Now what I've mentioned so far in this post are projects that have been completed, or are in the works along the Jones Falls Valley. There are numerous eye sores along here that can be remedied to truly beautify the Jones Falls Valley and make it a 21st Century TOD Mill Village. Now I discussed buildings 1,2, and 4 of the Mount Vernon Mills. What happened to building 3? Back in the 1960s when I-83 was being built, it was demolished in favor of the Pepsi Bottling Plant. With the Mills closing in Hampden Woodberry it seemed rather odd for an industrial use to build here. Allow me to offer my theory; I-83 was supposed to extend pass Fayette St. through Fells Point and Canton, cross the Harbor and Meet I-95. This would have been a great route for truckers going to I-95 or the Port of Baltimore. The extended I-83 was canceled and I think Pepsi jumped the gun on opening their bottling plant here. I think Pepsi should relocate near the Port of Baltimore for easier access to said areas and free up the space it occupies in Hampden.
In its place will be mixed use TOD Village with Retail, Condos, and Town Homes. Lets face it, the Pepsi Bottling Plant is an ugly eyesore. The Jones Valley can not move forward in its rebirth with that piece of property as is. Also, the Mills near the Woodberry Light Rail Stop are relatively small projects not yielding a lot of new uses. To make this area a true TOD Village we need high density which is what the redeveloped Pepsi Site will be. There is ample room for close to 500 Condos and Town Homes flanked by Neighborhood Retail. Speaking of the Light Rail stop, shouldn't it be renamed "Hampden Woodberry?" I think so, that will instantly make Hampden appear more mass transit friendly. It already is with the Shuttle Bug to and from the Light Rail Stop.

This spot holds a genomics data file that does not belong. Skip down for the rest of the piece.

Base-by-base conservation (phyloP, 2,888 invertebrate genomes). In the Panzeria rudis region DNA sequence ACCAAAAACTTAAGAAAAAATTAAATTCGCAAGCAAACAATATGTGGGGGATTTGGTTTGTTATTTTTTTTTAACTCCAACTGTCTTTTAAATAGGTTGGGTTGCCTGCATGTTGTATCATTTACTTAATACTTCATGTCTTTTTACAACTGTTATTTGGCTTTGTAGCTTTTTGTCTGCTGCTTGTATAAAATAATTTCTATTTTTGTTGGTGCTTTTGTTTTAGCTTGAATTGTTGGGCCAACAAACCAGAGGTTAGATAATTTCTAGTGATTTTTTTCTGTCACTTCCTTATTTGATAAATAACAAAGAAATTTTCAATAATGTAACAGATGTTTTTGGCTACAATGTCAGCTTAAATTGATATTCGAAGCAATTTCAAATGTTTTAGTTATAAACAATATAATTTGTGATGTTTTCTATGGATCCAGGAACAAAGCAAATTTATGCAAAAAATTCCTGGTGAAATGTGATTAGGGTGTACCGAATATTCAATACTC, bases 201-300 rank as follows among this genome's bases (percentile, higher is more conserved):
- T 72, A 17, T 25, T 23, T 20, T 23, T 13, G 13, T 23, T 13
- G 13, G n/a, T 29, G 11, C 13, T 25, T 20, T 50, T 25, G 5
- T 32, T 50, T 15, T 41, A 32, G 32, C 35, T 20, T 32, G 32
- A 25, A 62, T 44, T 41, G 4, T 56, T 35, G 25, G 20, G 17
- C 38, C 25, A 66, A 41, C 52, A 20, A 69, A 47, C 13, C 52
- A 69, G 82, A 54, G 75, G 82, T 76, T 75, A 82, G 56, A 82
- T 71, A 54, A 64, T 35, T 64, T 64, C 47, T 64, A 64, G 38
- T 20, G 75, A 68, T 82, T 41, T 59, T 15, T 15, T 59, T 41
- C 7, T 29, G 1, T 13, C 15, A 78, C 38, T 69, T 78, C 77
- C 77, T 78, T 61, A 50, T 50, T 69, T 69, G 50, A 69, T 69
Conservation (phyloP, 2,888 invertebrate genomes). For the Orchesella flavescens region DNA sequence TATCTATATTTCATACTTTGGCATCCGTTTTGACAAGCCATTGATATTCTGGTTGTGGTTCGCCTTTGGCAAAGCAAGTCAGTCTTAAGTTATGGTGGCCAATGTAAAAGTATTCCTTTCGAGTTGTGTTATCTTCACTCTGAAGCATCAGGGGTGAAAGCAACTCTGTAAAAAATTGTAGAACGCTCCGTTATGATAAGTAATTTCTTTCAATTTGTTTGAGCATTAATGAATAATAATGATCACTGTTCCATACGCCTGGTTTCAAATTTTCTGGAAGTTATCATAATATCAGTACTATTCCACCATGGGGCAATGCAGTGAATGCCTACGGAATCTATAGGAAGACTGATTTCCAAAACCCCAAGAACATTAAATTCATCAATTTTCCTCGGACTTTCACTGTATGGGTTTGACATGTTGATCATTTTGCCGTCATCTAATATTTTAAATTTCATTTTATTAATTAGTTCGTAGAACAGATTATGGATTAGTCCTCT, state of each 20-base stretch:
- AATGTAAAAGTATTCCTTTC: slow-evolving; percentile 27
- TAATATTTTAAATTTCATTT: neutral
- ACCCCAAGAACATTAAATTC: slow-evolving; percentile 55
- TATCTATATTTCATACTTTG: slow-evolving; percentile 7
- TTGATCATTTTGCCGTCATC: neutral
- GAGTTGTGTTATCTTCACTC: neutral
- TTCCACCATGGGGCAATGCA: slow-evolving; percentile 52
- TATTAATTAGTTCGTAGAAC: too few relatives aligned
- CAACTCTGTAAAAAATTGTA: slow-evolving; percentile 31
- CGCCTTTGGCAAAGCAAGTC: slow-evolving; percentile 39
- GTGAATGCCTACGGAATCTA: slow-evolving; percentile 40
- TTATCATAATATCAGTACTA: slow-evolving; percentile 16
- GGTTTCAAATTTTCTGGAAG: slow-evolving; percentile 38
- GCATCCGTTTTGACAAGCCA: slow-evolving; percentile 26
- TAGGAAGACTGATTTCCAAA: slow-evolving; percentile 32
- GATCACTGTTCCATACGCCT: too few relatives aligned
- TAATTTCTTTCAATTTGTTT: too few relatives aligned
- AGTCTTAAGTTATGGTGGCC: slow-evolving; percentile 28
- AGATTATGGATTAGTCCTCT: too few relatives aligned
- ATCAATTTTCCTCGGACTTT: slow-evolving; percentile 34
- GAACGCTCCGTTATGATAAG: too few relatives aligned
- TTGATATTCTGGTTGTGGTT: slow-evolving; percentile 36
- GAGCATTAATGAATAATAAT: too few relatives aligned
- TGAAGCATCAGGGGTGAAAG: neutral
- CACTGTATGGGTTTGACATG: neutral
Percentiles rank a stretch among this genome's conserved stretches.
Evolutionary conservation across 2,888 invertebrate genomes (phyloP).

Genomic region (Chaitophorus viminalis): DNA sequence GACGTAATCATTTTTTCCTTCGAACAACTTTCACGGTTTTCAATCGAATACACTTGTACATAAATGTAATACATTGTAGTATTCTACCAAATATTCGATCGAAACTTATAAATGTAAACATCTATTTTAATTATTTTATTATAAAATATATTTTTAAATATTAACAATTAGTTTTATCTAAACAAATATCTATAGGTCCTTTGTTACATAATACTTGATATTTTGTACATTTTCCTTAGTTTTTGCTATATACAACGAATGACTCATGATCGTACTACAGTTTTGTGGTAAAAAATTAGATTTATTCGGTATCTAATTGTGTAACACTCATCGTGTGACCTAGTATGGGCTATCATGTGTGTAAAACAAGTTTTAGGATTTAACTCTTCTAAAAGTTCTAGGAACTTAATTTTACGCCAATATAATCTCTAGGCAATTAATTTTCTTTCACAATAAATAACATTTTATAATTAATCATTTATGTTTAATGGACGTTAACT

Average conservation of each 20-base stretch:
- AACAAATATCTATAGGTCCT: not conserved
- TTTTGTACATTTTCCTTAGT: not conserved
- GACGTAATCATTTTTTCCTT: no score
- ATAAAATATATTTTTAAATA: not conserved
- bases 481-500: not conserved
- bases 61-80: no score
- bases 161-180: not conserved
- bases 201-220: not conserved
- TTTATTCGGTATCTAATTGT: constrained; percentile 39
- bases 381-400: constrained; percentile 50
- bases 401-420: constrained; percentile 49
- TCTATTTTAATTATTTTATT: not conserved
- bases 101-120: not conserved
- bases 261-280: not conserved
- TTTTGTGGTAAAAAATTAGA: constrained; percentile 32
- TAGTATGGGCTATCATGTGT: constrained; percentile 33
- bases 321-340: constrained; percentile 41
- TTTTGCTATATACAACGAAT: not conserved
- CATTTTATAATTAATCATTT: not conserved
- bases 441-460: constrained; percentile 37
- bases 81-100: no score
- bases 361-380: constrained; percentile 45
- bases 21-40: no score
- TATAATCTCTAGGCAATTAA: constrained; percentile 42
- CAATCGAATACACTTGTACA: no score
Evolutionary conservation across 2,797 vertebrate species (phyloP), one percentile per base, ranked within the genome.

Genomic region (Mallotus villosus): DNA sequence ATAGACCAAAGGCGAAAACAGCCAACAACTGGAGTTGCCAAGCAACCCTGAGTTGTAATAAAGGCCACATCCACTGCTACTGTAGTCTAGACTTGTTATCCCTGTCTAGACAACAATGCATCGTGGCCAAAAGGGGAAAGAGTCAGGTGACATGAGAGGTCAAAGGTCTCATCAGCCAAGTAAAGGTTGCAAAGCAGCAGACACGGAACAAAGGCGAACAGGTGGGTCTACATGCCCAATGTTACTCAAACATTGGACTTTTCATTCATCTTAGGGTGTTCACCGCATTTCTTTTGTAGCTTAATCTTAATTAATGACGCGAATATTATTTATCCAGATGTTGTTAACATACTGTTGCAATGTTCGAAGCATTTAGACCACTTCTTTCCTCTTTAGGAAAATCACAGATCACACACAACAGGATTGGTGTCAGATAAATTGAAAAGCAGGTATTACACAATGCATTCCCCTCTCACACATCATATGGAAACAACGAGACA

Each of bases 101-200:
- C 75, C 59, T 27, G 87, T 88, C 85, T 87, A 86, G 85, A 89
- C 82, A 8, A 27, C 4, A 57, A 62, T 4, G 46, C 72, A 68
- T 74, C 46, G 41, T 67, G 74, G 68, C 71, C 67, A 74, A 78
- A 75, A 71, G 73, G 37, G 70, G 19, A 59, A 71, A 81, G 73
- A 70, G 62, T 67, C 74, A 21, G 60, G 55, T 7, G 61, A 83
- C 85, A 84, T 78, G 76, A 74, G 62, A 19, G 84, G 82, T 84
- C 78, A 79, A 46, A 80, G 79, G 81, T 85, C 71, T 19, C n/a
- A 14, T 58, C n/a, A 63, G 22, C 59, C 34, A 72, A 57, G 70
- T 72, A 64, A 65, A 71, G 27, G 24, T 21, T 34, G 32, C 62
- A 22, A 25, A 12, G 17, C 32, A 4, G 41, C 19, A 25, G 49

Along Clipper Mill Road there is still a Mill Building that's part of the original Clipper Mill that hasn't seen any rebirth. I say it should follow in the foot steps of Union Mill to provide affordable housing for a specific sector of public servants. This time it will be emergency workers. So Cops, Firefighters, and Paramedics will be the targets for the Clipper Mill Road Building. These will be Condos for purchase rather than rentals at Union Mill. Also along Clipper Mill Road are unattractive auto related businesses that should be redeveloped into detached housing that matches Hampden's earliest housing also in the area.
As you can see, the Jones Falls Valley has captured my interest and I can't wait to see what's in store for it. I have some more posts in mind concerning the area so stay tuned!


Anonymous said...

Enjoying readed this article, but I have some concerns if we tear down or force out an industry that actually employs a few people (bottling plant) in favor of condos and retail. First, any greenfields development in this area would take away from the Avenue and rowhouse renovations. Baltimore probably needs less greenfields projects, not more, until the demand is there.

Unknown said...

Nice read, however you need to learn a bit more about the history of the area. The Mills were built by Heratio Nelson Gambrill and David Carroll. Gambrill & Sons owned the land and built all of the duplex stone houses. The Union Mills building was the Largest Plant in the New World when built and Baltimore was the largest Cotton Duct producer at the time. They had 7 Mills at one time. What is now called Clipper Mill (burned) was not even one of the mills at the time. The Real Clipper Mill is Baltimore Roofing now. They all converted to the Mount Vernon Mills on 1838 and the company is still in business today! If you are looking for some real info on the area feel free to email me!